Parents sue for boy's death in school toilet
Department denies pit latrine was unsafe
Rosina Komape will never forget the 15 minutes she spent sitting on the veranda at her son Michael's primary school wondering where he was, not realising he was drowning in a pool of faeces after the seat of the pit latrine he was using collapsed.
Since his death almost four years ago, not a day passes that Komape does not think of her child, and she is haunted by the harrowing sight of his tiny arm sticking up through the effluent.
On Monday, the horror of the six-year-old's death will be retold when a civil claim begins in the High Court in Polokwane. Public interest law centre Section27 is pursuing the claim, which seeks compensation for the Komape family.
But it will be little comfort for Komape and her husband, who have struggled to pick up the pieces following Michael's death at Mohlodumela Primary School in Chebeng village, outside Polokwane.
"Every time I see his friends going to school, I can just see him going with them. It brings back memories of his smile. Going past that school haunts me because my child died there and the feeling is painful," Komape told the Sunday Times.
Her memory of that day is vivid. "There was a drizzle and I got a call from the school at about 10 ... asking me about Michael's whereabouts. I was shocked because I knew he was at school. I rushed there and when I couldn't see him I sat on the stoep and asked if they had checked in the toilets."
She went to check the pit latrine herself but did not see him, not realising Michael was at the bottom. The body was only discovered after several hours.
Komape said the family was struggling to make ends meet as no one was working and there were six children to feed. "My husband depends on piecemeal jobs and I was a domestic worker. After Michael's death I struggled going to work as I was also on maternity leave. When I went back to work my employers had employed someone else."
Holding back tears, Michael's father, James Komape, said that before the incident they had never paid attention to sanitation at the school. "Our main focus areas were our kids' academics. We were worried about delivery of books and stationery and we wanted to put a stop to mushrooming taverns. We also wanted a sports ground and a library.
"My son's death almost broke this family. We hardly spoke to each other. But thanks to the counselling we received from Section27 we managed to pull through," he said.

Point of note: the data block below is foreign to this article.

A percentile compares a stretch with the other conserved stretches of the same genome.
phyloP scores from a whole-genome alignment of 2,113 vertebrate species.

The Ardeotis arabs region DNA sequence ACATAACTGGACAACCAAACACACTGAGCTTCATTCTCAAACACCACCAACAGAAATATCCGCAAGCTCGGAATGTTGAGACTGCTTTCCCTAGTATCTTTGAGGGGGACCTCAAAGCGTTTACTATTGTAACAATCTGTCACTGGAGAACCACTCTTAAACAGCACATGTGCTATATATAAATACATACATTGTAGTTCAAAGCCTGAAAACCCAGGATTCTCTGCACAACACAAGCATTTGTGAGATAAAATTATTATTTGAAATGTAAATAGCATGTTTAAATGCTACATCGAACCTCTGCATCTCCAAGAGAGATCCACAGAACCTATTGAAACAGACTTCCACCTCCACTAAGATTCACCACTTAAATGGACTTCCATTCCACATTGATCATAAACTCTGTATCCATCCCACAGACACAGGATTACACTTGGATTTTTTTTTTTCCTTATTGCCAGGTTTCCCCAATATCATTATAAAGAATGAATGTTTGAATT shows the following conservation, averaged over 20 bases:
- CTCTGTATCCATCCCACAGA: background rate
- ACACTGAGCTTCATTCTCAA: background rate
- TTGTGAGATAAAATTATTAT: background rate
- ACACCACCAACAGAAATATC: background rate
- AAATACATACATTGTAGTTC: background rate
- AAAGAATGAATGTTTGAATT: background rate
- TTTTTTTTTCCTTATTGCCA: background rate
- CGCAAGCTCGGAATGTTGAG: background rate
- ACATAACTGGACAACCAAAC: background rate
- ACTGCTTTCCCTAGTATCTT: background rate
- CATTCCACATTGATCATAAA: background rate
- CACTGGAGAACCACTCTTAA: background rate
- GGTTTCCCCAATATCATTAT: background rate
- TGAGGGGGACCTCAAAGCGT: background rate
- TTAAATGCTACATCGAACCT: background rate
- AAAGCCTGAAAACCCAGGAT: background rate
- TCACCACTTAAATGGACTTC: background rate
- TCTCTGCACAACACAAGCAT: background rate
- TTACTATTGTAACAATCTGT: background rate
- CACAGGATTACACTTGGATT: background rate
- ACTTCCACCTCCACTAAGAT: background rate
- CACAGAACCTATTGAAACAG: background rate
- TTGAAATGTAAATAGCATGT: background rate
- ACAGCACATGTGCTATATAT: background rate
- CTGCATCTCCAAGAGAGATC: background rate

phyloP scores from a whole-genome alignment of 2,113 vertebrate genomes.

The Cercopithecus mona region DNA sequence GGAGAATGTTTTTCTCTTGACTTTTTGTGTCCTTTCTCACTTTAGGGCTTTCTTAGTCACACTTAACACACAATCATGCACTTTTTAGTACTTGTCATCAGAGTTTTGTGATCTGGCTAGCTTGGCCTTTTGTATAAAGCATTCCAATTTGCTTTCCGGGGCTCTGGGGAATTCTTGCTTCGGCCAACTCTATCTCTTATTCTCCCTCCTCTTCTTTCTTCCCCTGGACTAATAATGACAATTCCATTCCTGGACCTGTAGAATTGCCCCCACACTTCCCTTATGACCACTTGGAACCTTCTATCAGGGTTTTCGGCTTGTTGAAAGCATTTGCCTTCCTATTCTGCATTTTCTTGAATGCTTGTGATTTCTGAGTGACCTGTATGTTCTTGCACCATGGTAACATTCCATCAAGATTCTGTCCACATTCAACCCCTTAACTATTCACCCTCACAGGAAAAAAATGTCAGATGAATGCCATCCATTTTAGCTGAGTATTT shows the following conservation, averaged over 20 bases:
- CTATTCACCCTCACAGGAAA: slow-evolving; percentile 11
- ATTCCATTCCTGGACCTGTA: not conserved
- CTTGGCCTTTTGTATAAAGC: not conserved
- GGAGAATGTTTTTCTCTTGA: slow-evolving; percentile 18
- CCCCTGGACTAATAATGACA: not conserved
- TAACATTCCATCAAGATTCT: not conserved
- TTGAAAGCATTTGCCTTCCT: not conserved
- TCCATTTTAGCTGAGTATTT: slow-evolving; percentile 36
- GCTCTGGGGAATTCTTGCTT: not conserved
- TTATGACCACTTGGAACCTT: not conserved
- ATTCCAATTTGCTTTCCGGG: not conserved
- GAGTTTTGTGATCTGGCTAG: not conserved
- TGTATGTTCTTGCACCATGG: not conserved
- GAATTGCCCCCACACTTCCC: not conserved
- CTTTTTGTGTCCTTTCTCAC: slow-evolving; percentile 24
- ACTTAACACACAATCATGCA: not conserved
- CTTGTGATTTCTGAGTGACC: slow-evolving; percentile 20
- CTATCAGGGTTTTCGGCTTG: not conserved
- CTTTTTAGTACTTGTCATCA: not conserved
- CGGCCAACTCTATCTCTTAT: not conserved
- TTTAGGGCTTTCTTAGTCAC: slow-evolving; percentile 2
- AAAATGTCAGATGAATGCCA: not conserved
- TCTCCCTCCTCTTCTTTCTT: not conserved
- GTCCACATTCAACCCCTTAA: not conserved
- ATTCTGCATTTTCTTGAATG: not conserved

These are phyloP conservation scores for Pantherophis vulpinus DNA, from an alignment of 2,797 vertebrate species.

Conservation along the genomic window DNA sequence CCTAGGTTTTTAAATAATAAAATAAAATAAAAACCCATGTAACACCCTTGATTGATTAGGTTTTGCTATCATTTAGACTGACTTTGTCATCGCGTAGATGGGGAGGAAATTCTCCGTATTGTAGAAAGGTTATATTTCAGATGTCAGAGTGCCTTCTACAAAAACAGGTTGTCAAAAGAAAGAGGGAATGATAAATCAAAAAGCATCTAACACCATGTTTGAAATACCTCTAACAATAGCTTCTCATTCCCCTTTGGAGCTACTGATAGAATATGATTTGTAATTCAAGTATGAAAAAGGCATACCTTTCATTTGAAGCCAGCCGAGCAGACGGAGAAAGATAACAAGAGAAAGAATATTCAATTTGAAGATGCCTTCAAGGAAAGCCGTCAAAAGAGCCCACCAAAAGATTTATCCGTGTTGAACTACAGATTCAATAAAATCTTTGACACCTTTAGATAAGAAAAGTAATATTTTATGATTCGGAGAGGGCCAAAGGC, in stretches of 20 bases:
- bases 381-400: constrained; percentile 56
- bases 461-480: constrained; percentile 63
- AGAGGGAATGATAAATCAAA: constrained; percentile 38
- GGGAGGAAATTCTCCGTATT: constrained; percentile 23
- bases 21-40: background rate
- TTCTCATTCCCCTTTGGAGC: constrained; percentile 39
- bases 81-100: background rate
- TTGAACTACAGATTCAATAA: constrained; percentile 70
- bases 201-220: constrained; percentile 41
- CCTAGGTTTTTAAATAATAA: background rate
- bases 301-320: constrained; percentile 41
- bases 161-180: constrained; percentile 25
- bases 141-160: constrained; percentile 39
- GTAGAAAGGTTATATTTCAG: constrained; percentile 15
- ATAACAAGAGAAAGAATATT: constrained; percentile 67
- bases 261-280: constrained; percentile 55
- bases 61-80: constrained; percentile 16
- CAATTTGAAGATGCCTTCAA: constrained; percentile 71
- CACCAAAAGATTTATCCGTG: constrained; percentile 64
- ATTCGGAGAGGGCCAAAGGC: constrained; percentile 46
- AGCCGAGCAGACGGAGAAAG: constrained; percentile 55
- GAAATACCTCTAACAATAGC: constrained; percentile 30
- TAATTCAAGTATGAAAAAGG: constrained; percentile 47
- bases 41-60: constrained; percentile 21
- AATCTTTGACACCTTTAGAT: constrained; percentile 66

Section27's Nomatter Ndebele said the NGO was seeking an apology from the Education Department and a declaratory order clarifying its role in sanitation at schools. It would let the court decide on suitable compensation for the family.
When the Sunday Times visited the school this week, children were playing in the playground. The principal refused a request for an interview, referring queries to the Education Department.
One parent, who did not want to be named, said there was a new principal and proper toilets had been built.
Another parent praised a move to have people monitoring pupils during break time.
Limpopo department of education spokesman Sam Makondo declined to comment on the case, but said that every year the department set aside R810-million for infrastructure for schools, including toilets.
The defendants are the minister of basic education, the Limpopo education MEC, the principal and the school's governing body. They deny that Michael's death was due to any wrongful conduct by the department or its employees. They also deny that the toilet seat could not support Michael's weight, or that it was unsafe.
"The incident can best be described as an accident," the court papers read.
A third of the world lacks lavatories
A third of the world’s people have no access to toilets, according to a 2015 report by the World Health Organisation and Unicef. Lack of sanitation is a leading cause of diarrhoea, which accounts for one-fifth of all deaths of children under the age of five in South Africa. In Limpopo, a staggering 49% of children do not have direct access to a toilet, according to the South African Early Childhood Review 2017.
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